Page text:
Letters to the editor, Nov. 26

Nov. 25, 2013 @ 12:05 PM

Support Global Fund goals

Having recently returned from four months living in Tanzania volunteering with a Duke-University-supported HIV/AIDS research foundation, I was pleased to read your Nov. 17 op-ed calling for United States support of upcoming Global Fund replenishment goals.

Tanzania is the second largest recipient of Global Fund grants.  These monies have allowed the country to scale up antiretroviral treatment services to reach 660,000 people by 2015 and to provide 96 percent of pregnant women with HIV/AIDS testing and counseling as well.  Separate monies have helped establish an insecticide-treated mosquito net voucher-purchasing program that has significantly reduced infant malaria mortality rates.

Thanks to the Global Fund, similar success stories are common through many other African countries.  Without continued funding momentum, HIV/AIDS, Malaria, and TB infection rates could quickly increase.  With increased funding, however, the diseases themselves could hopefully be eradicated completely.

North Carolina remains a research-driven leader in addressing global health issues.  Despite the dysfunctional nature of our current Congress we are fortunate to have leaders like Rep. David Price and senators Kay Hagan and Richard Burr who understand the importance of these issues. Their support bodes well for the image of our state and will hopefully influence other Washington decision makers to vote in favor of Global Fund goals.  The citizens of the developing world would surely thank them.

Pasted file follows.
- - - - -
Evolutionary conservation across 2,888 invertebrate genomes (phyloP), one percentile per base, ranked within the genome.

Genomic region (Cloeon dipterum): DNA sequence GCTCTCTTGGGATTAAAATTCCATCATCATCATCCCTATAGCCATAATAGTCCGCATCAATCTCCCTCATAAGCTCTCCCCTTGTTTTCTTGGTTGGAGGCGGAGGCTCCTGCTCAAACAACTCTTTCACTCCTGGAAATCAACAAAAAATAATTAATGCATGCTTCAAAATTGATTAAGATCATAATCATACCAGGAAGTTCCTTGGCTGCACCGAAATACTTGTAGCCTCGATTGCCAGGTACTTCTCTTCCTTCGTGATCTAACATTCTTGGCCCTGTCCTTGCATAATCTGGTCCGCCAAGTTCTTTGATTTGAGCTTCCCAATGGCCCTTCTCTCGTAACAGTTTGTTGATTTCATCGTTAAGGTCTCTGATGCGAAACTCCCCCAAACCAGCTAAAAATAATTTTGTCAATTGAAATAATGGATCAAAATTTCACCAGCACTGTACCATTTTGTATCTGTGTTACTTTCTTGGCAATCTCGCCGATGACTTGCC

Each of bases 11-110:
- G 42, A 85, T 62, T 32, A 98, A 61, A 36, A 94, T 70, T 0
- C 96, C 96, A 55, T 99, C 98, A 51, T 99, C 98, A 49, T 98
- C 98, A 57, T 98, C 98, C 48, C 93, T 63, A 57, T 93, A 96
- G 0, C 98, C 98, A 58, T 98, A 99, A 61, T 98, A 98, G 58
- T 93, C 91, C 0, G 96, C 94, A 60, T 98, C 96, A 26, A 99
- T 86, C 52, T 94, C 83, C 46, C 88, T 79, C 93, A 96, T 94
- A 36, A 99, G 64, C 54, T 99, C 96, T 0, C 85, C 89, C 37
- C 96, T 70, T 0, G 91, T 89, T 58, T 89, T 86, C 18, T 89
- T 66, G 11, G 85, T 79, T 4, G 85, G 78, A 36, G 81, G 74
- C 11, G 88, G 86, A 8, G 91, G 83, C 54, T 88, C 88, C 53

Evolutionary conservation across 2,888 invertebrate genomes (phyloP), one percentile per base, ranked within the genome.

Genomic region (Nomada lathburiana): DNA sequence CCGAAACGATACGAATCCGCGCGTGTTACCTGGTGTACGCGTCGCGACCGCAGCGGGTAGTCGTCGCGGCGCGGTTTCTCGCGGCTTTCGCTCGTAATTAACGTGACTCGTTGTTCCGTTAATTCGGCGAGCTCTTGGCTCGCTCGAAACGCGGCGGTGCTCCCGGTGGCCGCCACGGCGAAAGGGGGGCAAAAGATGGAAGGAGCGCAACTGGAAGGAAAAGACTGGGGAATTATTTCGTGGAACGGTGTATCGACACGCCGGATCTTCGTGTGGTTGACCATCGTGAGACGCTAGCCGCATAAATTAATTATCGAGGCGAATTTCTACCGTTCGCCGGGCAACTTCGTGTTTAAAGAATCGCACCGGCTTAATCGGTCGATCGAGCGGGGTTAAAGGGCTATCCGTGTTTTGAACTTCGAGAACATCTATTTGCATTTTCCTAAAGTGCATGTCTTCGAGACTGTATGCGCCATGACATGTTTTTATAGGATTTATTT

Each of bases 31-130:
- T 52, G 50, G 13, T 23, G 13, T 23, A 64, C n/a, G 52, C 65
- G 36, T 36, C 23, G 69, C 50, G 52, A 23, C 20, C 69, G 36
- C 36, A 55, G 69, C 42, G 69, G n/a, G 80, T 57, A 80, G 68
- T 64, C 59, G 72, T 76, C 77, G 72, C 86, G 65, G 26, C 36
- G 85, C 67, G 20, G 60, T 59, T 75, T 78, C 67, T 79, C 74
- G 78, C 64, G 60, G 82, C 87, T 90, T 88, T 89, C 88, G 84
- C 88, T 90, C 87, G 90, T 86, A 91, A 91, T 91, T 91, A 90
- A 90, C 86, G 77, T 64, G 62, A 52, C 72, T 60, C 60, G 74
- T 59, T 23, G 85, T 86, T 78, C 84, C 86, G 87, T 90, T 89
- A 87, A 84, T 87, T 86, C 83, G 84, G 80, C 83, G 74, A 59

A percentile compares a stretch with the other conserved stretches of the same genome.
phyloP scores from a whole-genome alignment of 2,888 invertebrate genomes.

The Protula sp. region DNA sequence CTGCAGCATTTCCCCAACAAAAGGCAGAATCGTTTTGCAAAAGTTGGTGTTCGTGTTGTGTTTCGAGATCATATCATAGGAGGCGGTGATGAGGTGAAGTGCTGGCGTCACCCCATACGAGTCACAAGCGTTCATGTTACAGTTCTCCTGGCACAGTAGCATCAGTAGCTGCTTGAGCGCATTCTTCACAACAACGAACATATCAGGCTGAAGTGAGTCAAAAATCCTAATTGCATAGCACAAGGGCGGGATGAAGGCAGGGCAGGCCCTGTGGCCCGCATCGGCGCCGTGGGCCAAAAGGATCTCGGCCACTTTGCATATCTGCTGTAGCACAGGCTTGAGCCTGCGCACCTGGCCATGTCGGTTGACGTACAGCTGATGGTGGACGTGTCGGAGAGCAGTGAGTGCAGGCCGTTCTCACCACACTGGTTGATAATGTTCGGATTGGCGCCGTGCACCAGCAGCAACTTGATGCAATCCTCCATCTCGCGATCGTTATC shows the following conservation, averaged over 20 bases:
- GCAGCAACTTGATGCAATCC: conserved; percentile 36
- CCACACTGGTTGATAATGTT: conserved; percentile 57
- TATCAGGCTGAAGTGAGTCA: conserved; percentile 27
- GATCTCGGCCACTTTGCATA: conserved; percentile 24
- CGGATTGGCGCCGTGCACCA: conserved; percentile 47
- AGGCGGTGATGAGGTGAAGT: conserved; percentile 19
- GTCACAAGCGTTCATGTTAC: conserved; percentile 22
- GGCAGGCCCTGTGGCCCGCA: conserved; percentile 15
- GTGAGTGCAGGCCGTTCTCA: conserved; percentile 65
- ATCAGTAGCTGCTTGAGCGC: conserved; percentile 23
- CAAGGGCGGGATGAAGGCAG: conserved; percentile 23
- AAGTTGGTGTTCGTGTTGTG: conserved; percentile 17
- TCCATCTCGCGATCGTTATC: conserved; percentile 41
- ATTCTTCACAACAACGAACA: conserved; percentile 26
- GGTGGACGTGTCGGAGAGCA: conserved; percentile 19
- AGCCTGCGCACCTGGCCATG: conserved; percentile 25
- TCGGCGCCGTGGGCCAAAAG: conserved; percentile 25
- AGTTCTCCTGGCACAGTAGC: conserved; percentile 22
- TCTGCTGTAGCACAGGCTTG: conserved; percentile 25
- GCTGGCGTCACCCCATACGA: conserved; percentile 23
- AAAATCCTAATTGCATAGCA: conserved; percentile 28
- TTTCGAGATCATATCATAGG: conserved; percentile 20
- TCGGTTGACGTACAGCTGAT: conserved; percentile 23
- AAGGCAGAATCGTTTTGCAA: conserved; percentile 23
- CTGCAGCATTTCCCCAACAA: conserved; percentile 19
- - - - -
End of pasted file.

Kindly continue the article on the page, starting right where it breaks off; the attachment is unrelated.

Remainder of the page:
Tom Zulauf

Chapel Hill

Tuition plan ‘outrageous’

There is only one thing that can be said about the General Assembly's plan to raise tuition on UNC students to raise money for the state budget.

Outrageous! But then what else can we expect from these legislators?

Judy Schlegel


Obama’s second bomb

Now that President Barack Obama has given Iran a pass, if the mullahs get the bomb, it will be Obama's bomb, his second.  

His first is Obombacare.

Alan Culton